Primitive Man – Sea Bastard – Barbarian Hermit: Live at Star and Garter, Manchester UK

Primitive Man (10)

Primitive Man, by Rich Price Photography

There are two things that most definitely will not be missed when Manchester’s “Old Lady” is criminally levelled to make way for unnecessary and unwelcome redevelopment: the appalling quality of their draught ale; and the surly, unwelcoming behaviour of the corpulent head barman. Everything else about this wonderful little venue, from its weathered, ageing exterior to its intimate attic space, will be a terrible loss to the history and future of this proudly cultural city.

Barbarian Hermit, by Rich Price Photography

Barbarian Hermit, by Rich Price Photography

Battling against The Angus Young Quintet a mile up the road, tonight the S&G was treated to the second visit to the city in fourteen months from Denver monsters Primitive Man and their friends and touring partners, Brighton’s Sea Bastard. Repeating last year’s scenario, local Black Thrashers Satanic Dystopia dropped at the eleventh hour so it was left to fellow Mancunians Barbarian Hermit to blaze the trail. Though less sartorially striking than at the NOIZ All-dayer two months earlier, their Sludge-flavoured NOLA template woke up the room: charismatic frontman Si Scarlett’s roar carrying an incredible depth, his Ollie Reed-like features reinforced by the drama of his performance. With Scarlett and similarly-attired bassist Chris Wood launching their baker boy caps early doors, however, the lack of visual strike from this albeit powerful, entertaining band exposed the music which, despite the heavy groove and some electrifying leadwork from Adam Robertshaw, didn’t carry the intensity of the other bands.

Sea Bastard, by Rich Price Photography

Sea Bastard, by Rich Price Photography

As the first crushing chords came in, Sea Bastard frontman Monty looked as sleepy as his shirt. The south-east monstrosity came wading in, however, with the colossal weight and sluggish movement of a rudely-awoken Kraken. ‘The Hermit’, their massive contribution to the recent ‘split’ with their touring buddies, seemed so much more brutal live: Monty’s cavernous, blackened roar duelling with the sarsen-dragging rhythm section and Oli Irongiant’s crushing axe, entertainingly and expressively wielded as ever. The band are completely transfixing and, in this little room, the implosive, crawling portent made one feel physically sick in the most passionate, euphoric fashion. To witness Irongiant undertake the riff solo of the ensuing ‘Astral Rebirth’ and feel the pain of every chord was both moving, terrifying and euphorically ominous, foretelling the phenomenal crush that soon arrived and duly sent the rafters for cover. The subtle yet bewildering speed of bassist Steve Patton and touring drummer Sam Chase in the track’s quickening, meanwhile, displayed the gamut of skill possessed by this unit: one of the greatest from our shores and certainly responsible for one of the all-time great performances here.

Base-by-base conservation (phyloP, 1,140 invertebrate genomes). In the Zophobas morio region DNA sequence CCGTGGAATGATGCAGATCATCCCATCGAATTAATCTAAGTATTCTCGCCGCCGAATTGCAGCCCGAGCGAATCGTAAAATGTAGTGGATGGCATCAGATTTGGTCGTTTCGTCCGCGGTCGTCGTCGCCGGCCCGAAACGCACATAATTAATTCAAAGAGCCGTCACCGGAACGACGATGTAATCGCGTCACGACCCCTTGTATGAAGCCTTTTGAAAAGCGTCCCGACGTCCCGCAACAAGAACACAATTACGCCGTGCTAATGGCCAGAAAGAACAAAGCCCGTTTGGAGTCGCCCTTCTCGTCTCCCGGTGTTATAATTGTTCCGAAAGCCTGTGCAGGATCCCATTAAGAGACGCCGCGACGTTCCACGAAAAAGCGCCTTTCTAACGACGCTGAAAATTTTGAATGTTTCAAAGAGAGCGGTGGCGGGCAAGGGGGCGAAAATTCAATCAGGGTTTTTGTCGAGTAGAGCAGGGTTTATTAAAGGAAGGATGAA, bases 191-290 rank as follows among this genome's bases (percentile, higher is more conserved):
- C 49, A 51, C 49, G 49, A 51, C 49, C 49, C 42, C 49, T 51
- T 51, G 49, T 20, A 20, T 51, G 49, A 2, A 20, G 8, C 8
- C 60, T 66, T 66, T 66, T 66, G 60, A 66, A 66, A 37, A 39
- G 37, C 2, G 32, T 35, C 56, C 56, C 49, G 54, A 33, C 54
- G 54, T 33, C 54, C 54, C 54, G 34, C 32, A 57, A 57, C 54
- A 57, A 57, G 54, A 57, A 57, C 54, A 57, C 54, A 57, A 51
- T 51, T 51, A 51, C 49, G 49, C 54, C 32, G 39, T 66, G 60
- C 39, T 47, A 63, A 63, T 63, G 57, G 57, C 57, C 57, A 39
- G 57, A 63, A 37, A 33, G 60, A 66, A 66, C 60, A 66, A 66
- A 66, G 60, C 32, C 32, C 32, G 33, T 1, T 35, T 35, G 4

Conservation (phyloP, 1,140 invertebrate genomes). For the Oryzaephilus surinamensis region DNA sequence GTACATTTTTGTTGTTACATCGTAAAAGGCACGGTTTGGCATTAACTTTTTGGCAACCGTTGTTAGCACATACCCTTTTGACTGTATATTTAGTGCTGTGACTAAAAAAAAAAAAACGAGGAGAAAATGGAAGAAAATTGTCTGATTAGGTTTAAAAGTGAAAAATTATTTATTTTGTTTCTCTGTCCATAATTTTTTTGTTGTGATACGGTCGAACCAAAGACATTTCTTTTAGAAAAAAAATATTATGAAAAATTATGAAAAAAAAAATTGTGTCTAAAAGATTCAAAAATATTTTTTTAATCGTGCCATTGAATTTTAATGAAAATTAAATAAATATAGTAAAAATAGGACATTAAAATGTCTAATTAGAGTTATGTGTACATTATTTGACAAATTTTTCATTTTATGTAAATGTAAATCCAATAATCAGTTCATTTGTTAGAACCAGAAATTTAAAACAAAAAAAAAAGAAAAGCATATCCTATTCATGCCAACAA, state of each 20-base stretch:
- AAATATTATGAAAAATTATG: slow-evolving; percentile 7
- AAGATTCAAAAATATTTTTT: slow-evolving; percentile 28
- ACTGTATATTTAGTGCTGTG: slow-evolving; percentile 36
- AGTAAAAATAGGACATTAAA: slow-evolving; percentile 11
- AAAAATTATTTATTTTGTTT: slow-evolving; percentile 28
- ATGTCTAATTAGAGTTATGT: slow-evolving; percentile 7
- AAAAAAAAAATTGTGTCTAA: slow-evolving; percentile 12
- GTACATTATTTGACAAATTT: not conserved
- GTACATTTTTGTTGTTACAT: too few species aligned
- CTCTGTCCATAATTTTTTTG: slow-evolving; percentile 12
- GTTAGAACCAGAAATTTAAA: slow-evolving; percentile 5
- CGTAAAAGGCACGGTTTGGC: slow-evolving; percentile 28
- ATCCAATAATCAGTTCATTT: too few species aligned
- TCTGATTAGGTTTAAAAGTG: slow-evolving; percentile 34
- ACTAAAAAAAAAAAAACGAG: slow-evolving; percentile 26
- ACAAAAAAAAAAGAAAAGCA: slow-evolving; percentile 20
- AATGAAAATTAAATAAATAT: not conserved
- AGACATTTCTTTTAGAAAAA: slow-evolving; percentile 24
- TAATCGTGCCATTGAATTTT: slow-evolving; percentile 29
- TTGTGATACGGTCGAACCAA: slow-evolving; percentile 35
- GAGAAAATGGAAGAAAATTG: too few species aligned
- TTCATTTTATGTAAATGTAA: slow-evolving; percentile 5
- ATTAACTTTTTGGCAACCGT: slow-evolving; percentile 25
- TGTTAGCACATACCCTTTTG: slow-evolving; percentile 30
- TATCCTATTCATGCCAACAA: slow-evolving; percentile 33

Primitive Man, by Rich Price Photography

Primitive Man, by Rich Price Photography

Primitive Man shouldn’t be here again, but thank fuck they are. Their sound is a hideous joy: Ethan McCarthy’s diseased, crazed delivery comes from one of the nicest guys around, his bulging eyes as terrifying as his roaring mouth, which gave the impression that his whole face was opening. Jonathan Campos’ bass, in turn, isn’t a bass: it’s 20,000 articulated engines crushing your soul with every pluck of the string. New drummer Joe laid waste to his kit, McCarthy eyeing the ceiling with the torment and belief of a guy who’s actually seen God. Suddenly, all of the musicians who’d appeared earlier were transfixed, videoing the performance as if we’d never see the Man’s like again. The pace switched whilst maintaining the horror, a stark isolation blending with raw emotion, and to do that with such pregnant hostility was utterly enthralling.

Primitive Man, by Rich Price Photography

Primitive Man, by Rich Price Photography

The vicious, howling breakdown of the set closer (“Just a new track” McCarthy typically understated later) is the most harrowing expression of pain and hate I’ve ever witnessed, turning possessed devotees into shirt-ripping zealots with the sheer uncontrollable tension of it all. Shattered, spent, deaf, and grinning from ear to ear, I was by no means alone in caring not a jot for any damage done to my creaking body. It was a joyous surprise to see both of these bands so soon, and who knows how long it will be until the next time. When that does come around, there is quite simply no good reason for your absence.

Primitive Man, by Rich Price Photography

Primitive Man, by Rich Price Photography

[slideshow_deploy id=’42446′]

WORDS BY PAUL QUINN

PHOTOS BY RICH PRICE

Primitive Man / Sea Bastard- Split EP

Primitive Man Sea Bastard- Split EP cover ghostcultmag